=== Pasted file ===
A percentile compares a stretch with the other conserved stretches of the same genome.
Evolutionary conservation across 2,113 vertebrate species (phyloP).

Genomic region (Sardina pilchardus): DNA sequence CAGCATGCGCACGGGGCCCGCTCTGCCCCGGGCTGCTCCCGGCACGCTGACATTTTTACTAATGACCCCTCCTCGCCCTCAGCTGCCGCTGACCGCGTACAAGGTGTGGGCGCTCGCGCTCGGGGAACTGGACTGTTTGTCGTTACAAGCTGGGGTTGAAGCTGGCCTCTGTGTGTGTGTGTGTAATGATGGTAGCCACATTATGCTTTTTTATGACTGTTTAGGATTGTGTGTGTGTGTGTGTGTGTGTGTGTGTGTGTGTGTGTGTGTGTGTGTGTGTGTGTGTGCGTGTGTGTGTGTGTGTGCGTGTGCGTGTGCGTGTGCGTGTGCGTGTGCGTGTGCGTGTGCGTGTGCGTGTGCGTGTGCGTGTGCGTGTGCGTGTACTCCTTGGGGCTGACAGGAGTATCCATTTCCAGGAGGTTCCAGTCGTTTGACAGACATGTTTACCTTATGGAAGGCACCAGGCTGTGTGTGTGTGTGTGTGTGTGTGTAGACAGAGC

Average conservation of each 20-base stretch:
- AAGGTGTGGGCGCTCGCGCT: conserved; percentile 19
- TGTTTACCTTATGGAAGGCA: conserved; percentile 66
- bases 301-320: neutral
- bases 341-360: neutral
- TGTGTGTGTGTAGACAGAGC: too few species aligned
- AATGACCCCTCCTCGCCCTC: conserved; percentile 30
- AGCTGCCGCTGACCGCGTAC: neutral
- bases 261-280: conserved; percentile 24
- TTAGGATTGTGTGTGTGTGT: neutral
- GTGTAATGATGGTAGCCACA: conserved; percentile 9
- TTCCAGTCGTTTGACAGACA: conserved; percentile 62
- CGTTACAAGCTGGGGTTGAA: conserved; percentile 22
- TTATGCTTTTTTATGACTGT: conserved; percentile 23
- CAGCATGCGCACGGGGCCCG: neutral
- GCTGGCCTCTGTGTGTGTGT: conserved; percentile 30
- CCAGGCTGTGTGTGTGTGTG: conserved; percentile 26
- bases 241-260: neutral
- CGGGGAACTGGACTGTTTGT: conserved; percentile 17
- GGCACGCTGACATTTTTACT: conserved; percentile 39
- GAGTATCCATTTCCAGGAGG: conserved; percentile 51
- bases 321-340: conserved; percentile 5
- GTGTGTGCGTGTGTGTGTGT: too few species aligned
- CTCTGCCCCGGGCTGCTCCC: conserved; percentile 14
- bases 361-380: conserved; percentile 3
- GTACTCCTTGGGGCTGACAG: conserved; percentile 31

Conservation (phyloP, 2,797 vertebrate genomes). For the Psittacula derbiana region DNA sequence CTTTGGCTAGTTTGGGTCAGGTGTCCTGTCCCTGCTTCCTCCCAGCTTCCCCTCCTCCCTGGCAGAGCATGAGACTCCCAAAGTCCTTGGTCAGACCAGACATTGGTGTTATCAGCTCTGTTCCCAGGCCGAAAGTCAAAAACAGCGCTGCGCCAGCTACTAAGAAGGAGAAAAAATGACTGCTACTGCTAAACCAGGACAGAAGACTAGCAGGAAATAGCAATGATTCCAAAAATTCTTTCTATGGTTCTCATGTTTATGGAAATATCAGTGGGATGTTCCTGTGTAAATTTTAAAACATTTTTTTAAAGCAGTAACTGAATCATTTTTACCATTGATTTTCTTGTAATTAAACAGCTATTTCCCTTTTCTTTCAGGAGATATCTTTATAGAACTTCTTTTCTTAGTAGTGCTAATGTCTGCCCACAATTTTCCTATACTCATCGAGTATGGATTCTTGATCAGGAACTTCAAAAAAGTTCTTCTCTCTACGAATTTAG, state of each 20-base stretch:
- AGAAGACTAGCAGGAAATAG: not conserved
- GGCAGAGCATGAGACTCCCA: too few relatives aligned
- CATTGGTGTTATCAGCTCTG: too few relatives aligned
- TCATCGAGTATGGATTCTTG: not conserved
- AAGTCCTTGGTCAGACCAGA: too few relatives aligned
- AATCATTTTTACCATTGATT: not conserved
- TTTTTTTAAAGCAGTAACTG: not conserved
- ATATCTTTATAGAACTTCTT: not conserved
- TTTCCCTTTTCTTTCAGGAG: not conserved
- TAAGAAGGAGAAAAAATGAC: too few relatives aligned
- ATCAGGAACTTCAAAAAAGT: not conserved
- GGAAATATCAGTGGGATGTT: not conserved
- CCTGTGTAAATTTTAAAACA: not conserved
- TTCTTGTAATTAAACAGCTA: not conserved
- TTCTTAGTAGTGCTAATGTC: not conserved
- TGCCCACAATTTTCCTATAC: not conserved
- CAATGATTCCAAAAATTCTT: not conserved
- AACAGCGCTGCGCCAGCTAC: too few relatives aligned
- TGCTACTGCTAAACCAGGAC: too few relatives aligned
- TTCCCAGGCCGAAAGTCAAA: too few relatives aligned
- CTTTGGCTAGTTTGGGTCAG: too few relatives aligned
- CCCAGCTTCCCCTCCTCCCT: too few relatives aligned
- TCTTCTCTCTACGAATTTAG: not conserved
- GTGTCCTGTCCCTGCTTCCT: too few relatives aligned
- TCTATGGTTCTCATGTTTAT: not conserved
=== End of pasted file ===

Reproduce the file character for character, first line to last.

A percentile compares a stretch with the other conserved stretches of the same genome.
Evolutionary conservation across 2,113 vertebrate species (phyloP).

Genomic region (Sardina pilchardus): DNA sequence CAGCATGCGCACGGGGCCCGCTCTGCCCCGGGCTGCTCCCGGCACGCTGACATTTTTACTAATGACCCCTCCTCGCCCTCAGCTGCCGCTGACCGCGTACAAGGTGTGGGCGCTCGCGCTCGGGGAACTGGACTGTTTGTCGTTACAAGCTGGGGTTGAAGCTGGCCTCTGTGTGTGTGTGTGTAATGATGGTAGCCACATTATGCTTTTTTATGACTGTTTAGGATTGTGTGTGTGTGTGTGTGTGTGTGTGTGTGTGTGTGTGTGTGTGTGTGTGTGTGTGTGTGCGTGTGTGTGTGTGTGTGCGTGTGCGTGTGCGTGTGCGTGTGCGTGTGCGTGTGCGTGTGCGTGTGCGTGTGCGTGTGCGTGTGCGTGTGCGTGTACTCCTTGGGGCTGACAGGAGTATCCATTTCCAGGAGGTTCCAGTCGTTTGACAGACATGTTTACCTTATGGAAGGCACCAGGCTGTGTGTGTGTGTGTGTGTGTGTGTAGACAGAGC

Average conservation of each 20-base stretch:
- AAGGTGTGGGCGCTCGCGCT: conserved; percentile 19
- TGTTTACCTTATGGAAGGCA: conserved; percentile 66
- bases 301-320: neutral
- bases 341-360: neutral
- TGTGTGTGTGTAGACAGAGC: too few species aligned
- AATGACCCCTCCTCGCCCTC: conserved; percentile 30
- AGCTGCCGCTGACCGCGTAC: neutral
- bases 261-280: conserved; percentile 24
- TTAGGATTGTGTGTGTGTGT: neutral
- GTGTAATGATGGTAGCCACA: conserved; percentile 9
- TTCCAGTCGTTTGACAGACA: conserved; percentile 62
- CGTTACAAGCTGGGGTTGAA: conserved; percentile 22
- TTATGCTTTTTTATGACTGT: conserved; percentile 23
- CAGCATGCGCACGGGGCCCG: neutral
- GCTGGCCTCTGTGTGTGTGT: conserved; percentile 30
- CCAGGCTGTGTGTGTGTGTG: conserved; percentile 26
- bases 241-260: neutral
- CGGGGAACTGGACTGTTTGT: conserved; percentile 17
- GGCACGCTGACATTTTTACT: conserved; percentile 39
- GAGTATCCATTTCCAGGAGG: conserved; percentile 51
- bases 321-340: conserved; percentile 5
- GTGTGTGCGTGTGTGTGTGT: too few species aligned
- CTCTGCCCCGGGCTGCTCCC: conserved; percentile 14
- bases 361-380: conserved; percentile 3
- GTACTCCTTGGGGCTGACAG: conserved; percentile 31

Conservation (phyloP, 2,797 vertebrate genomes). For the Psittacula derbiana region DNA sequence CTTTGGCTAGTTTGGGTCAGGTGTCCTGTCCCTGCTTCCTCCCAGCTTCCCCTCCTCCCTGGCAGAGCATGAGACTCCCAAAGTCCTTGGTCAGACCAGACATTGGTGTTATCAGCTCTGTTCCCAGGCCGAAAGTCAAAAACAGCGCTGCGCCAGCTACTAAGAAGGAGAAAAAATGACTGCTACTGCTAAACCAGGACAGAAGACTAGCAGGAAATAGCAATGATTCCAAAAATTCTTTCTATGGTTCTCATGTTTATGGAAATATCAGTGGGATGTTCCTGTGTAAATTTTAAAACATTTTTTTAAAGCAGTAACTGAATCATTTTTACCATTGATTTTCTTGTAATTAAACAGCTATTTCCCTTTTCTTTCAGGAGATATCTTTATAGAACTTCTTTTCTTAGTAGTGCTAATGTCTGCCCACAATTTTCCTATACTCATCGAGTATGGATTCTTGATCAGGAACTTCAAAAAAGTTCTTCTCTCTACGAATTTAG, state of each 20-base stretch:
- AGAAGACTAGCAGGAAATAG: not conserved
- GGCAGAGCATGAGACTCCCA: too few relatives aligned
- CATTGGTGTTATCAGCTCTG: too few relatives aligned
- TCATCGAGTATGGATTCTTG: not conserved
- AAGTCCTTGGTCAGACCAGA: too few relatives aligned
- AATCATTTTTACCATTGATT: not conserved
- TTTTTTTAAAGCAGTAACTG: not conserved
- ATATCTTTATAGAACTTCTT: not conserved
- TTTCCCTTTTCTTTCAGGAG: not conserved
- TAAGAAGGAGAAAAAATGAC: too few relatives aligned
- ATCAGGAACTTCAAAAAAGT: not conserved
- GGAAATATCAGTGGGATGTT: not conserved
- CCTGTGTAAATTTTAAAACA: not conserved
- TTCTTGTAATTAAACAGCTA: not conserved
- TTCTTAGTAGTGCTAATGTC: not conserved
- TGCCCACAATTTTCCTATAC: not conserved
- CAATGATTCCAAAAATTCTT: not conserved
- AACAGCGCTGCGCCAGCTAC: too few relatives aligned
- TGCTACTGCTAAACCAGGAC: too few relatives aligned
- TTCCCAGGCCGAAAGTCAAA: too few relatives aligned
- CTTTGGCTAGTTTGGGTCAG: too few relatives aligned
- CCCAGCTTCCCCTCCTCCCT: too few relatives aligned
- TCTTCTCTCTACGAATTTAG: not conserved
- GTGTCCTGTCCCTGCTTCCT: too few relatives aligned
- TCTATGGTTCTCATGTTTAT: not conserved